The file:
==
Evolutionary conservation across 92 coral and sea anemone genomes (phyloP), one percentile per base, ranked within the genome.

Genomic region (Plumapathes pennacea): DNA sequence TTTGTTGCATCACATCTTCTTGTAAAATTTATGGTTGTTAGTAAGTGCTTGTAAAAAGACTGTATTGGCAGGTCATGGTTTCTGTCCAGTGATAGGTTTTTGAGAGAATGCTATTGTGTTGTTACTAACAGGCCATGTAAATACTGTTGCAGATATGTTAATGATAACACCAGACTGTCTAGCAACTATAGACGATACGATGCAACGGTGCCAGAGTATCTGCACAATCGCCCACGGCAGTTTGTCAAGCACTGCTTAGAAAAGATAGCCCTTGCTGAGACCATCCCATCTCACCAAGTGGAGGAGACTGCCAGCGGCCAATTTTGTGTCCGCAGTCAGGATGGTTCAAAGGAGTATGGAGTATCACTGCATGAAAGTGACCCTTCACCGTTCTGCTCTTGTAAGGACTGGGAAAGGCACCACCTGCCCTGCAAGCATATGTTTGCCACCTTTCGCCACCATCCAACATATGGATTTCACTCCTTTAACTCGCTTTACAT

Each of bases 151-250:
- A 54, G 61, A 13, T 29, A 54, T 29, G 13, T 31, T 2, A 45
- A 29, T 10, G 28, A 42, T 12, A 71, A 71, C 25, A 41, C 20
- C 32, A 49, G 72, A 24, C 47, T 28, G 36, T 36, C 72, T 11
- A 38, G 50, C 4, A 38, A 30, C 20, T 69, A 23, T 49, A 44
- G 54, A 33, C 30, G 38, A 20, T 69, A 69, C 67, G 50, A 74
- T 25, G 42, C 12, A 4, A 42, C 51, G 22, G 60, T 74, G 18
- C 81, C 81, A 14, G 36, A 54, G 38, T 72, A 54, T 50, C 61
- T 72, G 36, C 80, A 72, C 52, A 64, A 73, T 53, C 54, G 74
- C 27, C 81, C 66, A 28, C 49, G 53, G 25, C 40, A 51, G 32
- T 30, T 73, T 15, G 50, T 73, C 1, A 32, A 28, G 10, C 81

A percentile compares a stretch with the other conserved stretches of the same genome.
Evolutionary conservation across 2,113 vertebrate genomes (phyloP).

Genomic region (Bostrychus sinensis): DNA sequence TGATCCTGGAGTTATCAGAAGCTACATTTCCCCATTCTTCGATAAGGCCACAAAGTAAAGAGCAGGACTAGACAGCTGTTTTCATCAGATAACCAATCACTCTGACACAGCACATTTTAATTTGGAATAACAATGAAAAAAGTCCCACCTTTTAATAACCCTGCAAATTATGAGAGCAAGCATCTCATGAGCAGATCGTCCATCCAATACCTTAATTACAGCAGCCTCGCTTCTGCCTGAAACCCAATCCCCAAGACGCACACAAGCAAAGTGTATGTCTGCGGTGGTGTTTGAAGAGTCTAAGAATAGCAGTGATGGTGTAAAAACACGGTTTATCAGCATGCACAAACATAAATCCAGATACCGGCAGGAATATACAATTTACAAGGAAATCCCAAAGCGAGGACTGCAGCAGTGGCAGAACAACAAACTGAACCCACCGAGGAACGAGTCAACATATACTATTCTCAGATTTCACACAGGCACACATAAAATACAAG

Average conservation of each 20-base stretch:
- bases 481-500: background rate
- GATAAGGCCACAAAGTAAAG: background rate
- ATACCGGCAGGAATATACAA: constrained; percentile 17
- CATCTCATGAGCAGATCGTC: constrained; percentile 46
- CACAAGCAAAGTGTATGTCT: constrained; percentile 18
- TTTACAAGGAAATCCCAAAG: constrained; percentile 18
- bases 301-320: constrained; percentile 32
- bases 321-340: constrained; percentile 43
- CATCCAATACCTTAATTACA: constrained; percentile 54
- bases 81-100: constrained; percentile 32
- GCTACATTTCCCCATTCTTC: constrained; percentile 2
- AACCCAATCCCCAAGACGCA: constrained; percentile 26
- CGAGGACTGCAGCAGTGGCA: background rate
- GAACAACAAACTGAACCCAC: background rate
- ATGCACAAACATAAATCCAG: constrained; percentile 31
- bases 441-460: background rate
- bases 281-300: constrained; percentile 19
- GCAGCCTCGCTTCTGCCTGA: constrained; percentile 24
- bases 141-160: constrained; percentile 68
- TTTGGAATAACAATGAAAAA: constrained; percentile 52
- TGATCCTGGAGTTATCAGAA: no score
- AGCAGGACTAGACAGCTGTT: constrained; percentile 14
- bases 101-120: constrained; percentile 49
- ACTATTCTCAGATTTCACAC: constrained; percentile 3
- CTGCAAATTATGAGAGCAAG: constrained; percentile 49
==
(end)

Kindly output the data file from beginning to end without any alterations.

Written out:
Evolutionary conservation across 92 coral and sea anemone genomes (phyloP), one percentile per base, ranked within the genome.

Genomic region (Plumapathes pennacea): DNA sequence TTTGTTGCATCACATCTTCTTGTAAAATTTATGGTTGTTAGTAAGTGCTTGTAAAAAGACTGTATTGGCAGGTCATGGTTTCTGTCCAGTGATAGGTTTTTGAGAGAATGCTATTGTGTTGTTACTAACAGGCCATGTAAATACTGTTGCAGATATGTTAATGATAACACCAGACTGTCTAGCAACTATAGACGATACGATGCAACGGTGCCAGAGTATCTGCACAATCGCCCACGGCAGTTTGTCAAGCACTGCTTAGAAAAGATAGCCCTTGCTGAGACCATCCCATCTCACCAAGTGGAGGAGACTGCCAGCGGCCAATTTTGTGTCCGCAGTCAGGATGGTTCAAAGGAGTATGGAGTATCACTGCATGAAAGTGACCCTTCACCGTTCTGCTCTTGTAAGGACTGGGAAAGGCACCACCTGCCCTGCAAGCATATGTTTGCCACCTTTCGCCACCATCCAACATATGGATTTCACTCCTTTAACTCGCTTTACAT

Each of bases 151-250:
- A 54, G 61, A 13, T 29, A 54, T 29, G 13, T 31, T 2, A 45
- A 29, T 10, G 28, A 42, T 12, A 71, A 71, C 25, A 41, C 20
- C 32, A 49, G 72, A 24, C 47, T 28, G 36, T 36, C 72, T 11
- A 38, G 50, C 4, A 38, A 30, C 20, T 69, A 23, T 49, A 44
- G 54, A 33, C 30, G 38, A 20, T 69, A 69, C 67, G 50, A 74
- T 25, G 42, C 12, A 4, A 42, C 51, G 22, G 60, T 74, G 18
- C 81, C 81, A 14, G 36, A 54, G 38, T 72, A 54, T 50, C 61
- T 72, G 36, C 80, A 72, C 52, A 64, A 73, T 53, C 54, G 74
- C 27, C 81, C 66, A 28, C 49, G 53, G 25, C 40, A 51, G 32
- T 30, T 73, T 15, G 50, T 73, C 1, A 32, A 28, G 10, C 81

A percentile compares a stretch with the other conserved stretches of the same genome.
Evolutionary conservation across 2,113 vertebrate genomes (phyloP).

Genomic region (Bostrychus sinensis): DNA sequence TGATCCTGGAGTTATCAGAAGCTACATTTCCCCATTCTTCGATAAGGCCACAAAGTAAAGAGCAGGACTAGACAGCTGTTTTCATCAGATAACCAATCACTCTGACACAGCACATTTTAATTTGGAATAACAATGAAAAAAGTCCCACCTTTTAATAACCCTGCAAATTATGAGAGCAAGCATCTCATGAGCAGATCGTCCATCCAATACCTTAATTACAGCAGCCTCGCTTCTGCCTGAAACCCAATCCCCAAGACGCACACAAGCAAAGTGTATGTCTGCGGTGGTGTTTGAAGAGTCTAAGAATAGCAGTGATGGTGTAAAAACACGGTTTATCAGCATGCACAAACATAAATCCAGATACCGGCAGGAATATACAATTTACAAGGAAATCCCAAAGCGAGGACTGCAGCAGTGGCAGAACAACAAACTGAACCCACCGAGGAACGAGTCAACATATACTATTCTCAGATTTCACACAGGCACACATAAAATACAAG

Average conservation of each 20-base stretch:
- bases 481-500: background rate
- GATAAGGCCACAAAGTAAAG: background rate
- ATACCGGCAGGAATATACAA: constrained; percentile 17
- CATCTCATGAGCAGATCGTC: constrained; percentile 46
- CACAAGCAAAGTGTATGTCT: constrained; percentile 18
- TTTACAAGGAAATCCCAAAG: constrained; percentile 18
- bases 301-320: constrained; percentile 32
- bases 321-340: constrained; percentile 43
- CATCCAATACCTTAATTACA: constrained; percentile 54
- bases 81-100: constrained; percentile 32
- GCTACATTTCCCCATTCTTC: constrained; percentile 2
- AACCCAATCCCCAAGACGCA: constrained; percentile 26
- CGAGGACTGCAGCAGTGGCA: background rate
- GAACAACAAACTGAACCCAC: background rate
- ATGCACAAACATAAATCCAG: constrained; percentile 31
- bases 441-460: background rate
- bases 281-300: constrained; percentile 19
- GCAGCCTCGCTTCTGCCTGA: constrained; percentile 24
- bases 141-160: constrained; percentile 68
- TTTGGAATAACAATGAAAAA: constrained; percentile 52
- TGATCCTGGAGTTATCAGAA: no score
- AGCAGGACTAGACAGCTGTT: constrained; percentile 14
- bases 101-120: constrained; percentile 49
- ACTATTCTCAGATTTCACAC: constrained; percentile 3
- CTGCAAATTATGAGAGCAAG: constrained; percentile 49